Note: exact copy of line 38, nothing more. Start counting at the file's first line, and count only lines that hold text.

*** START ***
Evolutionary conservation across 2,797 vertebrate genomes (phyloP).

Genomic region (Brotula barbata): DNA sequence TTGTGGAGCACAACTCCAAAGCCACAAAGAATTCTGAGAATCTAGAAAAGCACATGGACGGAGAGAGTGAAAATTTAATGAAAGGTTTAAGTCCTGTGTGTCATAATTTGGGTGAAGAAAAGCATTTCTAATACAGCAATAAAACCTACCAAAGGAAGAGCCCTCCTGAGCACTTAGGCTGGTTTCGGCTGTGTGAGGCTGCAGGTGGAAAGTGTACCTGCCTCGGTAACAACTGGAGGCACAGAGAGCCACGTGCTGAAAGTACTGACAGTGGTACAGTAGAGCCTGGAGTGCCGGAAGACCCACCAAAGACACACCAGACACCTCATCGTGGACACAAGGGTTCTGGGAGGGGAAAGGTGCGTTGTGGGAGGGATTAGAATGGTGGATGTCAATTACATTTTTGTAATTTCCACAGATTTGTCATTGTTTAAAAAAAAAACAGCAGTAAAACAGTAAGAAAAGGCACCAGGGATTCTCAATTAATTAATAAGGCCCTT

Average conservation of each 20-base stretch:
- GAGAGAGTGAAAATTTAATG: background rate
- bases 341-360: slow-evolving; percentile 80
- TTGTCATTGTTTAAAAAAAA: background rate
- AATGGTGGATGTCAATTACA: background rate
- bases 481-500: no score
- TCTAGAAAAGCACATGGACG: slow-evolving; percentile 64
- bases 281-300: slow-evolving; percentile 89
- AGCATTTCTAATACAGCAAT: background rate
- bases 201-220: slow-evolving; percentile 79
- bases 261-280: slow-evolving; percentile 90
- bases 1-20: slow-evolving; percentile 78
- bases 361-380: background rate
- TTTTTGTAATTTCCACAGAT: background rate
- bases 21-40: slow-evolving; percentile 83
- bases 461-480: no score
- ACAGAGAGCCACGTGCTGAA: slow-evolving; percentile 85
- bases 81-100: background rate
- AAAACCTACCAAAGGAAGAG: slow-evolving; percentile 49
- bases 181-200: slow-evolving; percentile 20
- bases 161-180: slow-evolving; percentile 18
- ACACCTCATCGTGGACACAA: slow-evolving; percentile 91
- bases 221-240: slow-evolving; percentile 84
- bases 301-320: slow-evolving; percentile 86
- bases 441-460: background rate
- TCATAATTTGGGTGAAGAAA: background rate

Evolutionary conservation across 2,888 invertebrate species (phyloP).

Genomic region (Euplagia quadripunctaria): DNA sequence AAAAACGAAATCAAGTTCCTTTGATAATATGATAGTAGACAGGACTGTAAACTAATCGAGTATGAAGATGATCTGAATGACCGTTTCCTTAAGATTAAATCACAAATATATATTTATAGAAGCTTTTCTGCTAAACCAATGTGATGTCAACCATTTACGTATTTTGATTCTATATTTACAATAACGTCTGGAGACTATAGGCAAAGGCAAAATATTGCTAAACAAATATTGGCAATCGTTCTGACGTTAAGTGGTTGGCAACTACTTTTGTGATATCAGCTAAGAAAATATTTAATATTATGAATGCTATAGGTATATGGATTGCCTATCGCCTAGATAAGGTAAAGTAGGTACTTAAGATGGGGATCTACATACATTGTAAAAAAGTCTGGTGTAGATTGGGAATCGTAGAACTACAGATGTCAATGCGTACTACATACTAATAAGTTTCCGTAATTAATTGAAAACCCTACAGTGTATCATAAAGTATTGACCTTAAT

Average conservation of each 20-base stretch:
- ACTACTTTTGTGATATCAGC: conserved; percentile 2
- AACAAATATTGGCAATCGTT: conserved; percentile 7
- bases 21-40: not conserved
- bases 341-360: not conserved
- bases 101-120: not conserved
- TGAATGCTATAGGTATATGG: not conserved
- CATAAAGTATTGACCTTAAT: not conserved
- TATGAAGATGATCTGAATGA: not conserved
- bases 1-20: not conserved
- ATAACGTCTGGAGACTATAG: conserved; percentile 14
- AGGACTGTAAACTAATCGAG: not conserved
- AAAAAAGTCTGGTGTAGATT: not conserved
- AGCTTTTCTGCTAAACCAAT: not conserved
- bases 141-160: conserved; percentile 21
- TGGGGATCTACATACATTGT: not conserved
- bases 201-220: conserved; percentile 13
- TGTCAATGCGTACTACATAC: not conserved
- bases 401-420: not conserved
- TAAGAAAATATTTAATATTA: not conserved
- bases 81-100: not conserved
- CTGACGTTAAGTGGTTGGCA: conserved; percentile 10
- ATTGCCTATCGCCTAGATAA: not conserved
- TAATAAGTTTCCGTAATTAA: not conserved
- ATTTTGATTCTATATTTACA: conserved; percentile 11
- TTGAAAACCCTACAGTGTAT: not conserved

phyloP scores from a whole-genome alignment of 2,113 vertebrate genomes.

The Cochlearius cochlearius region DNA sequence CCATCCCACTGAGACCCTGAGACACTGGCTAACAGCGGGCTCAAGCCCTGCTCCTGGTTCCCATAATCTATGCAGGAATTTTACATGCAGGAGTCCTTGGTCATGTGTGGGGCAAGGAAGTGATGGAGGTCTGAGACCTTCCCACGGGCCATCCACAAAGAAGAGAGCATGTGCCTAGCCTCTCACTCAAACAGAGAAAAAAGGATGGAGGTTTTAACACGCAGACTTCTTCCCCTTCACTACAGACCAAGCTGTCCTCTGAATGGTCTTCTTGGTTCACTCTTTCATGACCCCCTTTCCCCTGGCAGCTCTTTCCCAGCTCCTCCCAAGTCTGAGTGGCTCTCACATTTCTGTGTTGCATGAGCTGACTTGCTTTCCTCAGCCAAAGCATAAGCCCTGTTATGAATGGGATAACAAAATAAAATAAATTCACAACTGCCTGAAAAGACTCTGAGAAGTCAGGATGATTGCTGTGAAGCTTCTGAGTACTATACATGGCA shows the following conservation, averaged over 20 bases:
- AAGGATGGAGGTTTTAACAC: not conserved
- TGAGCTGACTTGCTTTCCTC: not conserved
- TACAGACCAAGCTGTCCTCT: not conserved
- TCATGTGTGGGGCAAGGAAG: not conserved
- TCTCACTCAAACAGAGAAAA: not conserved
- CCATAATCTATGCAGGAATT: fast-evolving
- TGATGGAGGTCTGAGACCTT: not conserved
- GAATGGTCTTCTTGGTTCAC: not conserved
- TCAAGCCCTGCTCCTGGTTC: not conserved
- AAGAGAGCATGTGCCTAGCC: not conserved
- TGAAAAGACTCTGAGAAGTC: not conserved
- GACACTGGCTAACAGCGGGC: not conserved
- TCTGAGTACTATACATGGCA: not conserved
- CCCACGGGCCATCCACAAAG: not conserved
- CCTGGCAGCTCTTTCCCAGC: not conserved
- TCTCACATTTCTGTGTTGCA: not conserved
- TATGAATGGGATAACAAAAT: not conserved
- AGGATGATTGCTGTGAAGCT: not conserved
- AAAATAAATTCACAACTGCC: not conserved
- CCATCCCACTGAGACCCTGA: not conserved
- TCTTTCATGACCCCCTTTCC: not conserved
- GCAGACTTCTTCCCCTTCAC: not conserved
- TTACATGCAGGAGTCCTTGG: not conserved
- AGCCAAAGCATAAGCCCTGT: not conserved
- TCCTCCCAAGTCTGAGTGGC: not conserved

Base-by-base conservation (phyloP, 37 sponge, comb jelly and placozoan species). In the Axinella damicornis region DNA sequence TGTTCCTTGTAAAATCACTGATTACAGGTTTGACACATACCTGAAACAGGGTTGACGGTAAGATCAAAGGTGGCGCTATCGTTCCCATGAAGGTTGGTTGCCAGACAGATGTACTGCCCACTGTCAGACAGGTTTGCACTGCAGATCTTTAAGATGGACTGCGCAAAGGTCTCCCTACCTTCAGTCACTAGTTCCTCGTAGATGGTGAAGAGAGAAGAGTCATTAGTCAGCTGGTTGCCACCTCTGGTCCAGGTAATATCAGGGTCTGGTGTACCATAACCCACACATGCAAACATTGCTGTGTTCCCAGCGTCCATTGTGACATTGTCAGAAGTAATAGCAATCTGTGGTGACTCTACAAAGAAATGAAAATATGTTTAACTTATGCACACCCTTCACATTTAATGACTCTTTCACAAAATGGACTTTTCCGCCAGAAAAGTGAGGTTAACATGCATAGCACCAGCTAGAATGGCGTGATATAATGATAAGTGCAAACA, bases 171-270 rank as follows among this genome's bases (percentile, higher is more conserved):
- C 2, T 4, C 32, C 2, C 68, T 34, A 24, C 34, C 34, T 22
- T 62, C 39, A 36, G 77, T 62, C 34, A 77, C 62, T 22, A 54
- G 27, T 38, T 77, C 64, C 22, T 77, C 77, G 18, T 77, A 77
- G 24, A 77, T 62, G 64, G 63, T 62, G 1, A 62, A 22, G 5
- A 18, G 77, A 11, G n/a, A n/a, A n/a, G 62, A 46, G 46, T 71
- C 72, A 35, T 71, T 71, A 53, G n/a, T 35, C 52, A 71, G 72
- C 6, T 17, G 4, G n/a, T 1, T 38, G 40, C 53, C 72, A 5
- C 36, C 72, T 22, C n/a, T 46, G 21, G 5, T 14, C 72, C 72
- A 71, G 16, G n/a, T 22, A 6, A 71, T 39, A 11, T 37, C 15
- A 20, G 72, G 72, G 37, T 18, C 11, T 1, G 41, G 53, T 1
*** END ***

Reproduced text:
- CATAAAGTATTGACCTTAAT: not conserved